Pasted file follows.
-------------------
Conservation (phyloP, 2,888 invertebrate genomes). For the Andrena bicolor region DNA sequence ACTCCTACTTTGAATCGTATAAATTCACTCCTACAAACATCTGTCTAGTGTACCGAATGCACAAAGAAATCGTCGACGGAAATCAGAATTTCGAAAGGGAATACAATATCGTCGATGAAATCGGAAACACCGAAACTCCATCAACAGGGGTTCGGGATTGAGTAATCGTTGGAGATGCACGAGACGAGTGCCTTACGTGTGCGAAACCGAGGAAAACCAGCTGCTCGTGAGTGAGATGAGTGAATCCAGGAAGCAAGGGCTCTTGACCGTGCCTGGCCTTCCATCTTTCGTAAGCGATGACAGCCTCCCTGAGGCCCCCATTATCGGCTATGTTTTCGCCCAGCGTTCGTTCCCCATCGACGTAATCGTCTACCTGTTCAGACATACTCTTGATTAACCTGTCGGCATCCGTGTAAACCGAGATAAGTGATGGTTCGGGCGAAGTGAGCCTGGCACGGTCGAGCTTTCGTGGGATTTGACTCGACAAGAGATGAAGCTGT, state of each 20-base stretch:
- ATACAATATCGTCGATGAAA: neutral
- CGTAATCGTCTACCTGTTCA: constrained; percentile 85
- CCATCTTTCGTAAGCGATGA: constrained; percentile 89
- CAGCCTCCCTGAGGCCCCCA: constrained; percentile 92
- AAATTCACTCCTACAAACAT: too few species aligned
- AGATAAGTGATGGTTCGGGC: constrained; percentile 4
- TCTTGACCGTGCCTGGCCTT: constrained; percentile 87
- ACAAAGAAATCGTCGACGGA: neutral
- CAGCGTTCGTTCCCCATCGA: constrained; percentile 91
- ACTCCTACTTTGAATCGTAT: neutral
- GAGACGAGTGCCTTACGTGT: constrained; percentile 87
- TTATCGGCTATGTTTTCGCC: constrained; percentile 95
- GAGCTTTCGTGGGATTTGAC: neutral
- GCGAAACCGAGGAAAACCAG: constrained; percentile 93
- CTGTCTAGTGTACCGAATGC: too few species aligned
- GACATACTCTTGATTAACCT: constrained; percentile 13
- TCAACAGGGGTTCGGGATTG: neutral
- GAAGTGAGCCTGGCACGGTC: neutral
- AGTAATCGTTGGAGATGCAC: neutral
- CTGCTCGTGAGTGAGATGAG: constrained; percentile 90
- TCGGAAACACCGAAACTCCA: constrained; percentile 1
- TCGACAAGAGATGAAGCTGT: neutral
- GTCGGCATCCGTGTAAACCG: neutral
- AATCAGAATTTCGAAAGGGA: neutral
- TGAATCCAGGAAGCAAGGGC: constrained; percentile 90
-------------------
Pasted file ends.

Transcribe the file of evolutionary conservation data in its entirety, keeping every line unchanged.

Conservation (phyloP, 2,888 invertebrate genomes). For the Andrena bicolor region DNA sequence ACTCCTACTTTGAATCGTATAAATTCACTCCTACAAACATCTGTCTAGTGTACCGAATGCACAAAGAAATCGTCGACGGAAATCAGAATTTCGAAAGGGAATACAATATCGTCGATGAAATCGGAAACACCGAAACTCCATCAACAGGGGTTCGGGATTGAGTAATCGTTGGAGATGCACGAGACGAGTGCCTTACGTGTGCGAAACCGAGGAAAACCAGCTGCTCGTGAGTGAGATGAGTGAATCCAGGAAGCAAGGGCTCTTGACCGTGCCTGGCCTTCCATCTTTCGTAAGCGATGACAGCCTCCCTGAGGCCCCCATTATCGGCTATGTTTTCGCCCAGCGTTCGTTCCCCATCGACGTAATCGTCTACCTGTTCAGACATACTCTTGATTAACCTGTCGGCATCCGTGTAAACCGAGATAAGTGATGGTTCGGGCGAAGTGAGCCTGGCACGGTCGAGCTTTCGTGGGATTTGACTCGACAAGAGATGAAGCTGT, state of each 20-base stretch:
- ATACAATATCGTCGATGAAA: neutral
- CGTAATCGTCTACCTGTTCA: constrained; percentile 85
- CCATCTTTCGTAAGCGATGA: constrained; percentile 89
- CAGCCTCCCTGAGGCCCCCA: constrained; percentile 92
- AAATTCACTCCTACAAACAT: too few species aligned
- AGATAAGTGATGGTTCGGGC: constrained; percentile 4
- TCTTGACCGTGCCTGGCCTT: constrained; percentile 87
- ACAAAGAAATCGTCGACGGA: neutral
- CAGCGTTCGTTCCCCATCGA: constrained; percentile 91
- ACTCCTACTTTGAATCGTAT: neutral
- GAGACGAGTGCCTTACGTGT: constrained; percentile 87
- TTATCGGCTATGTTTTCGCC: constrained; percentile 95
- GAGCTTTCGTGGGATTTGAC: neutral
- GCGAAACCGAGGAAAACCAG: constrained; percentile 93
- CTGTCTAGTGTACCGAATGC: too few species aligned
- GACATACTCTTGATTAACCT: constrained; percentile 13
- TCAACAGGGGTTCGGGATTG: neutral
- GAAGTGAGCCTGGCACGGTC: neutral
- AGTAATCGTTGGAGATGCAC: neutral
- CTGCTCGTGAGTGAGATGAG: constrained; percentile 90
- TCGGAAACACCGAAACTCCA: constrained; percentile 1
- TCGACAAGAGATGAAGCTGT: neutral
- GTCGGCATCCGTGTAAACCG: neutral
- AATCAGAATTTCGAAAGGGA: neutral
- TGAATCCAGGAAGCAAGGGC: constrained; percentile 90